Twitter said June 12 that it had permanently removed tens of thousands of accounts linked to China, Turkey and Russia that were being used to disseminate misinformation.
The 173,000 China-linked accounts consisted of a "core network" of nearly 24,000 highly active accounts and about 150,000 "amplifier accounts" that promoted the network's content, Twitter said in a blog post.
“In general, this entire network was involved in a range of manipulative and coordinated activities,” the post said. “They were Tweeting predominantly in Chinese languages and spreading geopolitical narratives favorable to the Communist Party of China (CCP), while continuing to push deceptive narratives about the political dynamics in Hong Kong.”
Twitter, which is banned in China, also deleted more than 7,300 accounts engaged in propaganda for Turkey and over 1,100 accounts spreading pro-government messaging on behalf of Russia.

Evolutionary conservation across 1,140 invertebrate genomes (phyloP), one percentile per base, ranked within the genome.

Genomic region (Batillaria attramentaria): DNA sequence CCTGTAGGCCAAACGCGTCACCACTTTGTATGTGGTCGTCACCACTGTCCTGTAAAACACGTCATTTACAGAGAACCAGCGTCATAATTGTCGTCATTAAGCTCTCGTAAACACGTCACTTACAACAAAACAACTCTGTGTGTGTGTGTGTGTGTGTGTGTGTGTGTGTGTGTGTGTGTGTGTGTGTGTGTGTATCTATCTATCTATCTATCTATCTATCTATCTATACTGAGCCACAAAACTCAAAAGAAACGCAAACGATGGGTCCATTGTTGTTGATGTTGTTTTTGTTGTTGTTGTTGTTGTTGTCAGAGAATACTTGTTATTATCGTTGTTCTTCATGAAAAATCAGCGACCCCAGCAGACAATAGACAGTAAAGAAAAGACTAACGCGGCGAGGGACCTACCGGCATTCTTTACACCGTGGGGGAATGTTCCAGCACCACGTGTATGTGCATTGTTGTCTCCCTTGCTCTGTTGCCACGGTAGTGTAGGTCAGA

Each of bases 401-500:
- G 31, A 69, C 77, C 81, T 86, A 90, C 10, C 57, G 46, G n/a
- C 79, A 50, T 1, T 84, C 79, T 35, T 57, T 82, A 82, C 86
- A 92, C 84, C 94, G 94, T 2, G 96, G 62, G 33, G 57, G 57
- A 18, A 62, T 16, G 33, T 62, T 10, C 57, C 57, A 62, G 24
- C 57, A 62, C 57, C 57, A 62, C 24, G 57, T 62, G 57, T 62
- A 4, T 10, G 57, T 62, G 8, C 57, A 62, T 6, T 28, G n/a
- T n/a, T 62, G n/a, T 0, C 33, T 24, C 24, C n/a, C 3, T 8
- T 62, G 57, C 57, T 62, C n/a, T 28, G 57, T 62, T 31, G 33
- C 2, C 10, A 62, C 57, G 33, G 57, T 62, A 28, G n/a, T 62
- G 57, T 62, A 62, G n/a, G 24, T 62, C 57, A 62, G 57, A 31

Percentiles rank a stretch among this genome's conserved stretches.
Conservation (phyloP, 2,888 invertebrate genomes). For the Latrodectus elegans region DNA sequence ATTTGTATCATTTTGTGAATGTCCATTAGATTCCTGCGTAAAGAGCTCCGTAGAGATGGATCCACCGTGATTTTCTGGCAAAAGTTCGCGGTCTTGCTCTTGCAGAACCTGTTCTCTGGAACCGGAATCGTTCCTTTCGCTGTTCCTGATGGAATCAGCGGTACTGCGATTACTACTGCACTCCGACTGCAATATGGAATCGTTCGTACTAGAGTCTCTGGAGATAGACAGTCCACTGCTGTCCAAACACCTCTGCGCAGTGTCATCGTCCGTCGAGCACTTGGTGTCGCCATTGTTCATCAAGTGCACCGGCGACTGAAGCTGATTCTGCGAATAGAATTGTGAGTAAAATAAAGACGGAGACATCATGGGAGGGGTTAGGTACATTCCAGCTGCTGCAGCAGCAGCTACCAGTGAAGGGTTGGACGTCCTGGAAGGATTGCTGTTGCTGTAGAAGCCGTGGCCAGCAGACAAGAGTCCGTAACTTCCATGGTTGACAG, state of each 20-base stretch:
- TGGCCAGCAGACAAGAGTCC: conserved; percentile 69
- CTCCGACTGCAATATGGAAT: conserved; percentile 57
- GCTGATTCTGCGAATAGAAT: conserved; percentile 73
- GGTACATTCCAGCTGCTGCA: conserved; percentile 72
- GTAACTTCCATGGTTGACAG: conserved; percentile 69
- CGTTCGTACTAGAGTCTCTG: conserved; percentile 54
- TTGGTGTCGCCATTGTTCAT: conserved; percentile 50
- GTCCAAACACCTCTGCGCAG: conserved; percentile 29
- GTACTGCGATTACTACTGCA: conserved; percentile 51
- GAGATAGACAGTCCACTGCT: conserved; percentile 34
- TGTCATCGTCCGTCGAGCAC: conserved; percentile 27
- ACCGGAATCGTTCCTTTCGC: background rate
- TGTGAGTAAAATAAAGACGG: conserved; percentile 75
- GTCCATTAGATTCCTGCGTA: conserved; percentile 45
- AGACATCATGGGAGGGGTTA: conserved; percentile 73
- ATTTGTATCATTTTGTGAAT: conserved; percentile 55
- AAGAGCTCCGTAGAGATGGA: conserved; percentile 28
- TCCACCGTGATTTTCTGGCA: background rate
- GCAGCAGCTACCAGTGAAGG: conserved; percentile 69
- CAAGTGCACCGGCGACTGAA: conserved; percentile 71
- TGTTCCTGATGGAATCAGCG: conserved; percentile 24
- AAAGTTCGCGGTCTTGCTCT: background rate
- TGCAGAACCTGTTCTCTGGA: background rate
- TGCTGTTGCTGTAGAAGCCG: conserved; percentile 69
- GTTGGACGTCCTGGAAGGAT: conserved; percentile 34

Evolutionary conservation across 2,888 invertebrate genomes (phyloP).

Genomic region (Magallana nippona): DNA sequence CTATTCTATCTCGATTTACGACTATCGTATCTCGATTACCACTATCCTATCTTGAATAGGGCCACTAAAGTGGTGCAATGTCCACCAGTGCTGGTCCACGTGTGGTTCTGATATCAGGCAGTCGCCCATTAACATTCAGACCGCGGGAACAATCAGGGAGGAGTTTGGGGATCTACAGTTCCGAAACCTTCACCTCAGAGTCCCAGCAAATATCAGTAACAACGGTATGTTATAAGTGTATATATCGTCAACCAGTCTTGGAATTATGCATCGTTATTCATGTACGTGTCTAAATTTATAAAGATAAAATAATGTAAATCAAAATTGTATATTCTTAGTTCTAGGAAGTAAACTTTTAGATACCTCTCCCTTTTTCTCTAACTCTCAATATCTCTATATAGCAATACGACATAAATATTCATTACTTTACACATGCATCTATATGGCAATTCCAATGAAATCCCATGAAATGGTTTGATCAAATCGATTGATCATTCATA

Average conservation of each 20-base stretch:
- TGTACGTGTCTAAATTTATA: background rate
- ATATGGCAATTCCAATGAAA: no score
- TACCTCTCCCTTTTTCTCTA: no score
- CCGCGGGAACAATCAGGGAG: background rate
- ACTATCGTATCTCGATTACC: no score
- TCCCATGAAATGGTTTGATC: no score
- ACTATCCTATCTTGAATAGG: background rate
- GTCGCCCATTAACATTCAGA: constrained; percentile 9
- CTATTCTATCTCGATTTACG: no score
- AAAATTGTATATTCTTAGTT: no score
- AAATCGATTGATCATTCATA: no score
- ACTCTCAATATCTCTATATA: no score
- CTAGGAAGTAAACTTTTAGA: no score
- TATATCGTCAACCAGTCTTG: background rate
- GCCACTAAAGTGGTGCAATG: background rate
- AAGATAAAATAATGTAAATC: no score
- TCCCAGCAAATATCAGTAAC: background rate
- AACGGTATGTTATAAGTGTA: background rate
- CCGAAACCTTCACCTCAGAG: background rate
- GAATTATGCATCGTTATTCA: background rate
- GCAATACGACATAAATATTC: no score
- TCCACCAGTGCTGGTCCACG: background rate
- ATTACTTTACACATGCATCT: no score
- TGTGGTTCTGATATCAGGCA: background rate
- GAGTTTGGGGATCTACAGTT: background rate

According to researchers from Stanford University’s Internet Observatory, much of the activity was aimed at undermining pro-democracy protests in Hong Kong, praising the Chinese government’s response to the coronavirus pandemic, and discrediting Chinese dissidents.
The researchers said the core network of China-linked accounts collectively tweeted 348,000 times, and the accounts supporting Turkey's president and ruling party had sent out 37 million tweets.
Meanwhile, in another step to clamp down on misinformation, Twitter said June 10 it is encouraging users to click links to other websites before retweeting them.
“Sharing an article can spark conversation, so you may want to read it before you Tweet it,” the company said in a tweet. "To help promote informed discussion, we're testing a new prompt on Android –– when you Retweet an article that you haven't opened on Twitter, we may ask if you'd like to open it first."
Twitter CEO Jack Dorsey promoted the feature by tweeting “Did you read the article you’re about to spread?” along with the announcement.